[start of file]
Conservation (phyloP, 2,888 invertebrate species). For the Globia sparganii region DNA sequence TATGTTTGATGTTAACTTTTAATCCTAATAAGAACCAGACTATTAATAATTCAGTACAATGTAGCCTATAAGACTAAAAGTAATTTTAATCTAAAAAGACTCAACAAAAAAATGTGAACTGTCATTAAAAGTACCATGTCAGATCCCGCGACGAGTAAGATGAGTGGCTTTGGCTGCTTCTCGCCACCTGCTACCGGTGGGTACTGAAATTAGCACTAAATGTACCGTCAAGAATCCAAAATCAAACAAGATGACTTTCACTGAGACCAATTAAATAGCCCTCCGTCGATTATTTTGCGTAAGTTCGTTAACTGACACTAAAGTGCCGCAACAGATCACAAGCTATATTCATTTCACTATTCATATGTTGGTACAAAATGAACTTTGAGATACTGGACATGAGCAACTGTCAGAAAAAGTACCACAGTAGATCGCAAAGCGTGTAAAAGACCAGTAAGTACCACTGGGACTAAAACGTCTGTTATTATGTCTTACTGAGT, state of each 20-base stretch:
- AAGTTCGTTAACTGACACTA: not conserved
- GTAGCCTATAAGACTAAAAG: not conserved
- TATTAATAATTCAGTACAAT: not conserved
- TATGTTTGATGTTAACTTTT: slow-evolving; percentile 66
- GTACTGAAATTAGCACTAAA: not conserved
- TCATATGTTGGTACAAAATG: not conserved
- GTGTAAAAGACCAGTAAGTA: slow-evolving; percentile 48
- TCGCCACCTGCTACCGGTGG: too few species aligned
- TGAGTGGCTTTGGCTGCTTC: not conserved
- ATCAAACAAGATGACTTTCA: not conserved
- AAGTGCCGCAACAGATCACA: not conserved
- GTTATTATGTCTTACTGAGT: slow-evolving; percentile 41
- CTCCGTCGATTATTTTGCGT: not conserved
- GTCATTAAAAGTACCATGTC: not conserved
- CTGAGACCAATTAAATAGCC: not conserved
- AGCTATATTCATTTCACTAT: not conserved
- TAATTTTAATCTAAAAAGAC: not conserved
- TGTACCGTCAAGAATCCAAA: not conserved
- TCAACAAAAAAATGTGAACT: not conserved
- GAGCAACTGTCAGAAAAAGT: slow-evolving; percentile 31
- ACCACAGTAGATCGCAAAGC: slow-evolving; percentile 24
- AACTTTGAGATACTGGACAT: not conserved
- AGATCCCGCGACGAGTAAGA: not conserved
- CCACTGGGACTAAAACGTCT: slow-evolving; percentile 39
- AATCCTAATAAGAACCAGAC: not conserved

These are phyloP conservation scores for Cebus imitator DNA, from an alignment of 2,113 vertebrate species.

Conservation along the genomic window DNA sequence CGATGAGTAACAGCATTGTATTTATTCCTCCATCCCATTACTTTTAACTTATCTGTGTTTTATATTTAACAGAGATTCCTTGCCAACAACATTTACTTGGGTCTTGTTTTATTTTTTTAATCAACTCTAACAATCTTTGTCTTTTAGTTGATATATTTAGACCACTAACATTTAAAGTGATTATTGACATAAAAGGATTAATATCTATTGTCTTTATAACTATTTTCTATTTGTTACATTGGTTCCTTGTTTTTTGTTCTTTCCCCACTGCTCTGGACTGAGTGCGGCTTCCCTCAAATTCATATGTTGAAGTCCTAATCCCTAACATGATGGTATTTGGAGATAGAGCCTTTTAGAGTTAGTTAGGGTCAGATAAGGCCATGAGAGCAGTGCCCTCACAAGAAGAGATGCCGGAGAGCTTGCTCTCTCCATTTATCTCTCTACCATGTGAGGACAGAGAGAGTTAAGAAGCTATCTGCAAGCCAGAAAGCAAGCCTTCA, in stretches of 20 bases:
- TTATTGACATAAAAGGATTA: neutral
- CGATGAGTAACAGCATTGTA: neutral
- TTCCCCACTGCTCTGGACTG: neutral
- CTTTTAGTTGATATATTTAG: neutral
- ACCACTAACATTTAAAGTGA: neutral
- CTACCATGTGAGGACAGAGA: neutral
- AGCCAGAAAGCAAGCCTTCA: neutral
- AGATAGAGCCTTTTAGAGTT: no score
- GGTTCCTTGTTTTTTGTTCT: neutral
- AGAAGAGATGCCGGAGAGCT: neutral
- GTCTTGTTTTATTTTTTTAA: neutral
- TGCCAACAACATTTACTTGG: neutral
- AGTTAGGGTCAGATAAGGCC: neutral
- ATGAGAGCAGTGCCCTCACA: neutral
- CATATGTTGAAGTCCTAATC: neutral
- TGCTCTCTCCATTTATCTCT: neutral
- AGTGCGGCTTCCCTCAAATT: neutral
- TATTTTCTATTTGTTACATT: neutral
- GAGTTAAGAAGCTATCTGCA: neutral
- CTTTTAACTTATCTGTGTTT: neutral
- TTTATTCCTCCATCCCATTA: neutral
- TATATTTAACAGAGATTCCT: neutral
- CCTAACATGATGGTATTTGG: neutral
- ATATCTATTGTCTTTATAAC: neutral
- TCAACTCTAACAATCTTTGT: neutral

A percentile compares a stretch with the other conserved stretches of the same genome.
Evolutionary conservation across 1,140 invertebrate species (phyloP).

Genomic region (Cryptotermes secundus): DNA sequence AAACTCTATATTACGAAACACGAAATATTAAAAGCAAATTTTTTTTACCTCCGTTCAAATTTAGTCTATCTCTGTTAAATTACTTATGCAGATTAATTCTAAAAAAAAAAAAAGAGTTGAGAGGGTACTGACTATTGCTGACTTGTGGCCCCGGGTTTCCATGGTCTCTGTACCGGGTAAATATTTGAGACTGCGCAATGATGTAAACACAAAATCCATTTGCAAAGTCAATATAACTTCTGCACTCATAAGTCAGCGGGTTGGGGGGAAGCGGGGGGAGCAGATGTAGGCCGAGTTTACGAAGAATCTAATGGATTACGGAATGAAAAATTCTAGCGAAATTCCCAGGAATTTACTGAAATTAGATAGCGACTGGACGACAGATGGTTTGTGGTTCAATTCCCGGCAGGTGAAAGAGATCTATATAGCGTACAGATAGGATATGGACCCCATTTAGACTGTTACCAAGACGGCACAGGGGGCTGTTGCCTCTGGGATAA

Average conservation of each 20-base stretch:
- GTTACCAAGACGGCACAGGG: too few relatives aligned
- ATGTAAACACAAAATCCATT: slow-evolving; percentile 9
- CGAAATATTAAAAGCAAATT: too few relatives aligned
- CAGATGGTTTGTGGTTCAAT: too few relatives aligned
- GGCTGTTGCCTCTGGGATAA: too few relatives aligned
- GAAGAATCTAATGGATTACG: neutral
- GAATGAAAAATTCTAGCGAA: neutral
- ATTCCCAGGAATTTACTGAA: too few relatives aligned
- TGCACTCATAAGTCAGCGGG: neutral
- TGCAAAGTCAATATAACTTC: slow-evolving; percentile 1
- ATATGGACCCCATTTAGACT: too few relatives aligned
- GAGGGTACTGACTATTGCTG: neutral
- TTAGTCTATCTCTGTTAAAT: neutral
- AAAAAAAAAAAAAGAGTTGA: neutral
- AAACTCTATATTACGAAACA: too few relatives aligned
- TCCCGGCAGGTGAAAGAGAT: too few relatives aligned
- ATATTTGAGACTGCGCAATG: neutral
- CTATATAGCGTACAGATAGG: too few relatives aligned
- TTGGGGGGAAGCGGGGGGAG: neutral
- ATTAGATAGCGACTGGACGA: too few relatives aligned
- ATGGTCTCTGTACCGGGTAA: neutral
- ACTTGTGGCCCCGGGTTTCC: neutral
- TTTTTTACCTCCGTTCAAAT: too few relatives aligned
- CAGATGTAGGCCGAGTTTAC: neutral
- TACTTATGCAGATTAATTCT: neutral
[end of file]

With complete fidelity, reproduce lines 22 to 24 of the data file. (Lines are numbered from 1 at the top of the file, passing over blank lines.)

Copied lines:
- ACCACAGTAGATCGCAAAGC: slow-evolving; percentile 24
- AACTTTGAGATACTGGACAT: not conserved
- AGATCCCGCGACGAGTAAGA: not conserved